Do children with divorced parents have a normal emotional lifestyle?
Parents have tremendous influences on children’s emotional or personality developments. The reason behind is that parents are the first people children see around them. Thus, what children see from their parents will more likely become their behavioral basis.
How about children who grew up with absent parents? Do they develop a normal emotional lifestyle?
The answers to these questions are varied. Probably the most valid ones come from true life experiences rather than from scientific research. Below are different answers from Quora. See whether or not these answers really speak reality.
The original question is, “Do you think kids who grow up with absent parent(s), can ultimately lead a normal emotional lifestyle?”
Yes I believe they can. Although statistically the odds are not in their favor it does happen.
I have a close friend I have known since we were 11. She never knew who her biological dad was and her mother abused drugs. She went to live with her grandma when she was about 12. She was the oldest of 9 kids all from different dads. Her sister was born when she was in high school and came to live with her grandma to. When her sister was around 8 she took custody and raised her along with her 14 yr old brother who was getting into trouble. She was only 23 and going to college while working as waitress raising her siblings. My friend is very successful in her life, she graduated high school with honors. She graduated a university. With a masters degree in teaching. She teaches 5th grade now. She is married to a very good man and has little 2 boys. Owns a home. Her mom comes to her when she need help. Which takes an emotional toll on her that still her mom cant clean herself up yet.
The only way I think her parents absence affected her was she was an over achiever, she pushed her self often to be so perfect. She thought about going to graduate school because she always needed more. The other way it affected her was in her earlier relationships, she always found something wrong with every guy she dated and would end the relatiinship. One guy she broke up with for not being motivated enough to exercise like bike riding. She finally found someone she married and has finally let her self be happy, she is almost 40 now.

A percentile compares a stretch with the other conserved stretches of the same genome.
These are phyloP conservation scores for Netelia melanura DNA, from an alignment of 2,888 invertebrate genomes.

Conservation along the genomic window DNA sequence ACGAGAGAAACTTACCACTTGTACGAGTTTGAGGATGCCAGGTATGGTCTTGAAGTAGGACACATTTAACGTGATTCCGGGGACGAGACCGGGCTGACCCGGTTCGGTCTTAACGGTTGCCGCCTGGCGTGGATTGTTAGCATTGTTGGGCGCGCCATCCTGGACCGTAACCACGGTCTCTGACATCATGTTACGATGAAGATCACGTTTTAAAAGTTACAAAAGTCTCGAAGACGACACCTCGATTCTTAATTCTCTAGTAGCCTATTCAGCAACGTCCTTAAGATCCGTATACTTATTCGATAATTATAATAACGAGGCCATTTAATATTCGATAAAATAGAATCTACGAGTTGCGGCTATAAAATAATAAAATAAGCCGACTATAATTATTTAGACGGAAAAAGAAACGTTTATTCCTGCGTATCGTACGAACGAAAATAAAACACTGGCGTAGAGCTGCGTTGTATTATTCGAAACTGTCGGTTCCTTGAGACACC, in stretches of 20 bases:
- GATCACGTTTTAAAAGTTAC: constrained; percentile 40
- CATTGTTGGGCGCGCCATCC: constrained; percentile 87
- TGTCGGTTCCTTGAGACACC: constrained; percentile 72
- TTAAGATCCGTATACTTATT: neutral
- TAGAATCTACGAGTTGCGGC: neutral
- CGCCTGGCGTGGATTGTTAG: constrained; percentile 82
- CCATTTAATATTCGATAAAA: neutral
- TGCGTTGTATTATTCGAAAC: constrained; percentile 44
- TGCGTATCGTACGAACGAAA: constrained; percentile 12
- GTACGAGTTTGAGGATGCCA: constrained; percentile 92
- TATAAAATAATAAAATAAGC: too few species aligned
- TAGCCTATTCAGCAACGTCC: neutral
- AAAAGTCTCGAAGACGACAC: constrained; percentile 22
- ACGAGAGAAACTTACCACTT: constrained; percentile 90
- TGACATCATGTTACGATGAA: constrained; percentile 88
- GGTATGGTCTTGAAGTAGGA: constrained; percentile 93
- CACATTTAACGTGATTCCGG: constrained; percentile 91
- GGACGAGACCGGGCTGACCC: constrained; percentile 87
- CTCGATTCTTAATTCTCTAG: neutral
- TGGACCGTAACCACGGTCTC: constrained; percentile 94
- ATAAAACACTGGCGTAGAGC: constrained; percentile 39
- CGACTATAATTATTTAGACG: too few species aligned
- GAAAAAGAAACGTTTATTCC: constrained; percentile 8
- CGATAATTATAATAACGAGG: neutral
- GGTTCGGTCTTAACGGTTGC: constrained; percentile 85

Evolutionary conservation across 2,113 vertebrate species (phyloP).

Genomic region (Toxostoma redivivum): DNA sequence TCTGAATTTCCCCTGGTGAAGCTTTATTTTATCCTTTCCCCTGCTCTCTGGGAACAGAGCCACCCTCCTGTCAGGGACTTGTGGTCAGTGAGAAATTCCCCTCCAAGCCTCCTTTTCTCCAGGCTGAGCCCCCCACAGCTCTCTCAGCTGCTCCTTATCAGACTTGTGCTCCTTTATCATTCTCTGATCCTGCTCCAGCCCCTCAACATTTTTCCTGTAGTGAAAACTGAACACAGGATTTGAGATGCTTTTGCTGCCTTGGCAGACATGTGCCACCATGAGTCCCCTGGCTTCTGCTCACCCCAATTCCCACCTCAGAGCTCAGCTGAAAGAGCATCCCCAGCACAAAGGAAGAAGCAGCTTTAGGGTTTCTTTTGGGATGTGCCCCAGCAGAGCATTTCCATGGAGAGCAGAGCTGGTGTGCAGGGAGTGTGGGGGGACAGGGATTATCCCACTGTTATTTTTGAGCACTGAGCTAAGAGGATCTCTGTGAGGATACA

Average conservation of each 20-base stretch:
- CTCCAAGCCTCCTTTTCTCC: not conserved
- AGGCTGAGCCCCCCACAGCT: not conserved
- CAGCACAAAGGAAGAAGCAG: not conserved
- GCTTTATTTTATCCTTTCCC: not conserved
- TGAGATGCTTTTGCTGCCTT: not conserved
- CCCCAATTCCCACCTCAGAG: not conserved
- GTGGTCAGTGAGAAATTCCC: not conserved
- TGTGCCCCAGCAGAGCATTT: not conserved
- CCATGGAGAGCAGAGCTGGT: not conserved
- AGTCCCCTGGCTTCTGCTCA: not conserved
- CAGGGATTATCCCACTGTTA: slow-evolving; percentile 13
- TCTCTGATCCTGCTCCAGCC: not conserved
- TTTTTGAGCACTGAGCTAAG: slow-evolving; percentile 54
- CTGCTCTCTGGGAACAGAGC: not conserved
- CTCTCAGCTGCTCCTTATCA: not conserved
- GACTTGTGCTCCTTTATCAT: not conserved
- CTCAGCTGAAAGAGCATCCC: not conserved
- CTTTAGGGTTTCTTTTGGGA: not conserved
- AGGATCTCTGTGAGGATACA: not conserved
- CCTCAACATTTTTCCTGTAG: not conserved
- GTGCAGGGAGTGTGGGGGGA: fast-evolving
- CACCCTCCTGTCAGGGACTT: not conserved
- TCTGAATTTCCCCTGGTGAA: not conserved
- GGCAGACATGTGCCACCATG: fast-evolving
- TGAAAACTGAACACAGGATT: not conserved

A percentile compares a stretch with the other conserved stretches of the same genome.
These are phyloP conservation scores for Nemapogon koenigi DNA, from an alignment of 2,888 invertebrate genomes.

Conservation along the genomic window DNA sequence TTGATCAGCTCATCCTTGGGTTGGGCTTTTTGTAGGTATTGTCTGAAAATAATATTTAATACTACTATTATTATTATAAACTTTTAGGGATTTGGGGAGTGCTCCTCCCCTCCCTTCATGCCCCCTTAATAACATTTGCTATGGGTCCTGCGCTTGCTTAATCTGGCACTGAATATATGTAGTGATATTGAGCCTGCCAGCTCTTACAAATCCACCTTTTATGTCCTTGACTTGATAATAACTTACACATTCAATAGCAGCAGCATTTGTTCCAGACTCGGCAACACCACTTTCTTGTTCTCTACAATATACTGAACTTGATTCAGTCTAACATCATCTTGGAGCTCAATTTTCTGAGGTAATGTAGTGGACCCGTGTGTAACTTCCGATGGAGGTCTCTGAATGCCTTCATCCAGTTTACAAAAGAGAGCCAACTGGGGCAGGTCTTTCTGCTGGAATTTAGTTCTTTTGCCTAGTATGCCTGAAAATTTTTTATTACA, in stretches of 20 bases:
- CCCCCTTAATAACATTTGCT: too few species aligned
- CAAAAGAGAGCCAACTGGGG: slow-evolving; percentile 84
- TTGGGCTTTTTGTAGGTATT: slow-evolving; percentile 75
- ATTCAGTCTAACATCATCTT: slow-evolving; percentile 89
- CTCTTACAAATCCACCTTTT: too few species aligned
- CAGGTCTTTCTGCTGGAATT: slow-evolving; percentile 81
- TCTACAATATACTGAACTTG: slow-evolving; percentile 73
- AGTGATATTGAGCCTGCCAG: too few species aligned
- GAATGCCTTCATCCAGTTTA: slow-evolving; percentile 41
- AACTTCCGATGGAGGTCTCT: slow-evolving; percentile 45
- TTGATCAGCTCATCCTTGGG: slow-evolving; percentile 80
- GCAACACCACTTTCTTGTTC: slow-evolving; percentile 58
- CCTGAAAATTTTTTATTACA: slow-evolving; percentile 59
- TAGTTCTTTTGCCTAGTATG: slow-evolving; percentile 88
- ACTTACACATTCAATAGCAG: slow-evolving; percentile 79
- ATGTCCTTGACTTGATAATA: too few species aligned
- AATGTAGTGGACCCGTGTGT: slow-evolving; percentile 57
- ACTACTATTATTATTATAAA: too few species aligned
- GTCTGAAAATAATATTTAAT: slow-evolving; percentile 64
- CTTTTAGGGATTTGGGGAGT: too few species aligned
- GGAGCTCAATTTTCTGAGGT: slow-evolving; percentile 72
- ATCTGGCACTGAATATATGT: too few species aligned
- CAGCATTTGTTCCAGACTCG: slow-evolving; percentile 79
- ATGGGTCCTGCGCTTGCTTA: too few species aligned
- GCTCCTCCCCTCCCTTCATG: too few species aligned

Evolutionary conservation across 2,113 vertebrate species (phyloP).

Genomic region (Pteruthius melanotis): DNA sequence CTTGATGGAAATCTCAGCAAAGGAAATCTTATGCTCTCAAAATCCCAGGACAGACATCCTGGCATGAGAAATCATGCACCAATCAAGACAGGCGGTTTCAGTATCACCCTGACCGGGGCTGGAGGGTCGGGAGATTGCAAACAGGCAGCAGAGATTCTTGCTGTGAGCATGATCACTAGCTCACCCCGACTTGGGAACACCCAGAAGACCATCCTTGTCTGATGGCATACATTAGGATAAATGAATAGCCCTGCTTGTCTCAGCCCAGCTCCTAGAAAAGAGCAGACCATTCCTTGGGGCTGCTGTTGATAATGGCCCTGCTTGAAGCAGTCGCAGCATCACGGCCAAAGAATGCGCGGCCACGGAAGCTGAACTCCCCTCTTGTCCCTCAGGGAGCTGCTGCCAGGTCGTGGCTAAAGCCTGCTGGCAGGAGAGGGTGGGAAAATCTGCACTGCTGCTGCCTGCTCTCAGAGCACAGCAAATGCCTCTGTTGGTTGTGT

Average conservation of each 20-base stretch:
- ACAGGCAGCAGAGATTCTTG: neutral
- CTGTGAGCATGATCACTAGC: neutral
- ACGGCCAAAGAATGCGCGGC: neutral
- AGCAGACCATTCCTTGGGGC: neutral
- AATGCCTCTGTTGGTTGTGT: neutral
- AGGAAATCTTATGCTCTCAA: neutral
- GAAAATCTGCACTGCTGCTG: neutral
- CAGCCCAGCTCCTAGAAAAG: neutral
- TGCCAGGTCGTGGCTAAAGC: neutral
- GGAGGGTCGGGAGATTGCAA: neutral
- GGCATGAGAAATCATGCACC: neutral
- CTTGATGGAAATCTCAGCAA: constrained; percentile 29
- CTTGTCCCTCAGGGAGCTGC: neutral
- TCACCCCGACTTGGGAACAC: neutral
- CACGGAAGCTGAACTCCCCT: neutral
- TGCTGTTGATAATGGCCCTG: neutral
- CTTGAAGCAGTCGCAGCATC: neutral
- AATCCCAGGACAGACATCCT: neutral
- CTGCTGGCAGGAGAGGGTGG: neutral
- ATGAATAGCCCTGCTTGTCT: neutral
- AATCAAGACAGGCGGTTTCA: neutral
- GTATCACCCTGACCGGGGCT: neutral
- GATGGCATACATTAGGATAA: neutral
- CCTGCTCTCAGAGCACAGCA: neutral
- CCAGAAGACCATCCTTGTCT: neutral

2. Robin Bailey wrote;
Yes, but there will most likely be issues and emotions that are inevitable to deal with. Of course, 2 loving and caring parents is the best scenario for a child, but having an absent parent could be the better scenario if the absent parent is unloving, abusive, or excessively lazy in their responsibilities of their parental role.
I grew up with an absent Dad, and a stepfather who often left a lot to be desired in a parental type of relationship with me. Today I’m happily married, and have 2 really great children who will never know or experience those same issues.
I have many friends who were missing a parent who have grown up into relatively normal functioning, productive citizens. Ultimately, they all did what they had to do to succeed. They all have missing parent issues emotionally, but that is to be expected. Generally, they all manage those issues and go on with their lives.
I believe they will survive, whether they had both original parents or not there is no guarantee they will turn out right in the head, and now days no one takes responsibility for anything, there are just so many things your poor choices or failures can be blamed on, that do not include any fault of your own. I grew up without a father, had I grown up with him, I may not have liked him much, he drank a lot, got in many fights, enjoyed pushing people to the point they lost control of their anger or fear, he had little fear or regrets. When sober he was loved by all, an would go out his way for a stranger, he was a teacher and there was standing room only at his funeral. There are things I understand of his ways but still disliked, there are many things he and I had in common but likely out of choice refused to be like him in the ways I disliked. He died when I was 3 and I do not believe I would be different had he lived, even so I would not use that excuse, we all choose our paths, make our own decisions on what to do with our knowledge and experiences, and truly know right from wrong, it is always easier to blame someone or something else.
How about you? Do you also believe that children who grow up without parents can develop a normal emotional lifestyle? Leave your thoughts below.
I’m a licensed psychometrician, author, and blogger. I’m currently working as a University instructor teaching psychology. I love writing and doing psychological research.